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PostPosted: 15 Nov 2017, 20:45 
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stupet11 wrote:
Long balls, I would be looking to attack - what ever spin is on the ball, you can override it's effect by playing heavy topspin i.e. thin / fast brush contact, creating more spin than is on the incoming ball, and therefor your spin is applied to the ball over the opponents. Presenting your bat to play a solid bat wont stop the spin, you may be able to control / use it if you have read it correctly...but again, if it's a long ball try and attack it with spin / counter top spin as described.


Now, if I could just force myself to do this every time...

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PostPosted: 16 Nov 2017, 16:07 
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stupet11 wrote:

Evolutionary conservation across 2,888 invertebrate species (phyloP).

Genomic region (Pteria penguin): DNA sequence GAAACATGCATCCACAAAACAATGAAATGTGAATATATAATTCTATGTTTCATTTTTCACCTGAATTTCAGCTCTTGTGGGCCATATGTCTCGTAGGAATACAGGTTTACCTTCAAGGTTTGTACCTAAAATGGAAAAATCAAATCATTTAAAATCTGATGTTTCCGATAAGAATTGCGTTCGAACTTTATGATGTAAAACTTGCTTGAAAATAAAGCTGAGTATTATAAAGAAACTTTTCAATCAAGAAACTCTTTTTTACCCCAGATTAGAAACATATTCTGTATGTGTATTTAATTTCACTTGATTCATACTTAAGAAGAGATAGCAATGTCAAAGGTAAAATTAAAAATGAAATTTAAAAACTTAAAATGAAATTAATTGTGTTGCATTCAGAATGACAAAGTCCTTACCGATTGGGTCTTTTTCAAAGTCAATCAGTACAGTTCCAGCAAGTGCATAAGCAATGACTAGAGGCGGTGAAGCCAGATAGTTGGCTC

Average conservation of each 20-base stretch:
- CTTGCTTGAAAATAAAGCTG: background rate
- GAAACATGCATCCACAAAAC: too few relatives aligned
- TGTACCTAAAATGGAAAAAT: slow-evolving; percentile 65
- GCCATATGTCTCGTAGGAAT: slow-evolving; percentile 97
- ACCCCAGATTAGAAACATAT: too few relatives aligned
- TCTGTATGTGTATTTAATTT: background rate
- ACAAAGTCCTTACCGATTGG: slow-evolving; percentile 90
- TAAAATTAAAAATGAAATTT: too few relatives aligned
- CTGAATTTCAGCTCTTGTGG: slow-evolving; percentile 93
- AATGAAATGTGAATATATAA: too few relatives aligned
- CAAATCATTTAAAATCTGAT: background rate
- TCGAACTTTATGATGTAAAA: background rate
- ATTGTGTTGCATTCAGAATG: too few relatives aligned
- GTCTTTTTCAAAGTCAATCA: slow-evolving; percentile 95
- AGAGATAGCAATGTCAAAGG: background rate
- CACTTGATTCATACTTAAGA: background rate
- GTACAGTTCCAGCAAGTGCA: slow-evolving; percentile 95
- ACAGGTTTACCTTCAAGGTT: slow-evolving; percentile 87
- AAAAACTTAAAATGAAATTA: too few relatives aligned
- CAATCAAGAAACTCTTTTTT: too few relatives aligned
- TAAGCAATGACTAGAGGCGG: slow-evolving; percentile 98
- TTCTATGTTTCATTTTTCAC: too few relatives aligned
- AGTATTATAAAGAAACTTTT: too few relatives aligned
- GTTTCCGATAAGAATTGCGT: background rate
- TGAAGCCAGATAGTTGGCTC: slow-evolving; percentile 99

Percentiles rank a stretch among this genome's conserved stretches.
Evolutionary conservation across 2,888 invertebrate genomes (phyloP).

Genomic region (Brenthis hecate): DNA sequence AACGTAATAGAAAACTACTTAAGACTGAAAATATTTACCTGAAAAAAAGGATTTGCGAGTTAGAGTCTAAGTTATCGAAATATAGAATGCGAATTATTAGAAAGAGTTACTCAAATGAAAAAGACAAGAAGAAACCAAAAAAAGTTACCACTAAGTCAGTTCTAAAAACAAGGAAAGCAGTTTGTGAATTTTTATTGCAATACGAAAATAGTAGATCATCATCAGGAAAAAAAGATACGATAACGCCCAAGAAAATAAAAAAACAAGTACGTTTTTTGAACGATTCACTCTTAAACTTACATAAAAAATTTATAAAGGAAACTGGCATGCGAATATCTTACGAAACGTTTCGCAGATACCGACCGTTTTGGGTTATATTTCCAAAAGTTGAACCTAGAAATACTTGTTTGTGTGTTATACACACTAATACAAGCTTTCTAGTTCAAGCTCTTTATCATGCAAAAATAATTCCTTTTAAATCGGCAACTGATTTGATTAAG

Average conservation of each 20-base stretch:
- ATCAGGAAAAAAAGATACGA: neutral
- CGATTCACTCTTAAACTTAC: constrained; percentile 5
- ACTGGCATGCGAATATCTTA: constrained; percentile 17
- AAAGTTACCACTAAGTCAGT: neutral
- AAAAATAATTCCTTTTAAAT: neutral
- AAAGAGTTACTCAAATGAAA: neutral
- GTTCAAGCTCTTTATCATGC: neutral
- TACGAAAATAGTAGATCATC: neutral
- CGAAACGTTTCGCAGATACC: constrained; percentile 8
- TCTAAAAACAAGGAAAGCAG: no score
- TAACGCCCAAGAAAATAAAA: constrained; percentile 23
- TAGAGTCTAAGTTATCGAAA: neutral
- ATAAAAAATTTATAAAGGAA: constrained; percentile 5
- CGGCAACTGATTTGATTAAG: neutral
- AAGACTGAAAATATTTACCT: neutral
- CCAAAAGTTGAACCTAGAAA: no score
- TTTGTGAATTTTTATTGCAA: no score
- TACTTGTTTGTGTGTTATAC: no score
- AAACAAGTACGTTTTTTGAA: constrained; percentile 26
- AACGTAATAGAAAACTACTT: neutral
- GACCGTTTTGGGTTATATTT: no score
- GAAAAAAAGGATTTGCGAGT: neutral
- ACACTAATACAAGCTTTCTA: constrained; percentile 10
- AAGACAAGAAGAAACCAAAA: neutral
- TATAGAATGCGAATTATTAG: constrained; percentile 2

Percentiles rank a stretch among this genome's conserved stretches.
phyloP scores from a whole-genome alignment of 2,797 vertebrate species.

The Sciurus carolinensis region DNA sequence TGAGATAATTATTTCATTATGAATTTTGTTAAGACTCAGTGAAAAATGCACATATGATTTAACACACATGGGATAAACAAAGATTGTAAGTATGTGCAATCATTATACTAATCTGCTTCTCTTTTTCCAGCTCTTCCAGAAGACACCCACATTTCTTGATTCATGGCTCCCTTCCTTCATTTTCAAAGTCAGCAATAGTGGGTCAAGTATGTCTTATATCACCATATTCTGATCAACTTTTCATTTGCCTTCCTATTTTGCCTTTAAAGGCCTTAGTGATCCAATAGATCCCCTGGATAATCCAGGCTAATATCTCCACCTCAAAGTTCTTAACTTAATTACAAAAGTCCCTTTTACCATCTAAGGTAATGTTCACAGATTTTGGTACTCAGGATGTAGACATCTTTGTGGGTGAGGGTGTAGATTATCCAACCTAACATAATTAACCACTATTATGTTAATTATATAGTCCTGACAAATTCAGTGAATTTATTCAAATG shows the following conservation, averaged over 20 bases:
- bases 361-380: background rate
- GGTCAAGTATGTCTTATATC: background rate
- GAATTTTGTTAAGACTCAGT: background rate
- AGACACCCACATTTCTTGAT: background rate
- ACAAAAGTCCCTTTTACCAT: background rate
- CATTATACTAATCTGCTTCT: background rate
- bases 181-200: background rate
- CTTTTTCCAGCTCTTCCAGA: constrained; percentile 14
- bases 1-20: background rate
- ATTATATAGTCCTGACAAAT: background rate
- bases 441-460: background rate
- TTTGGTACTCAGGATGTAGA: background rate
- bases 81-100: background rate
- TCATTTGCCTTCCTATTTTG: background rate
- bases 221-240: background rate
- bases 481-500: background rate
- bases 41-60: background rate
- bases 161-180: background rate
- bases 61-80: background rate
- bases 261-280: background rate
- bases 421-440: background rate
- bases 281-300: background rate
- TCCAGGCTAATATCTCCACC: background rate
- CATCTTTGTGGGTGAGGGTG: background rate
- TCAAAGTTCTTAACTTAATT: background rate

Long balls, I would be looking to attack - what ever spin is on the ball, you can override it's effect by playing heavy topspin i.e. thin / fast brush contact, creating more spin than is on the incoming ball, and therefor your spin is applied to the ball over the opponents. Presenting your bat to play a solid bat wont stop the spin, you may be able to control / use it if you have read it correctly...but again, if it's a long ball try and attack it with spin / counter top spin as described.


You still need to read the spin correctly - attacking a topspin ball isn't the same as attacking a backspin ball. Among the group I play with I'm the only one who tries to loop backspin balls, with varying success. Some days it works, other days I give up and start pushing them back, too.. :lol:

Iskandar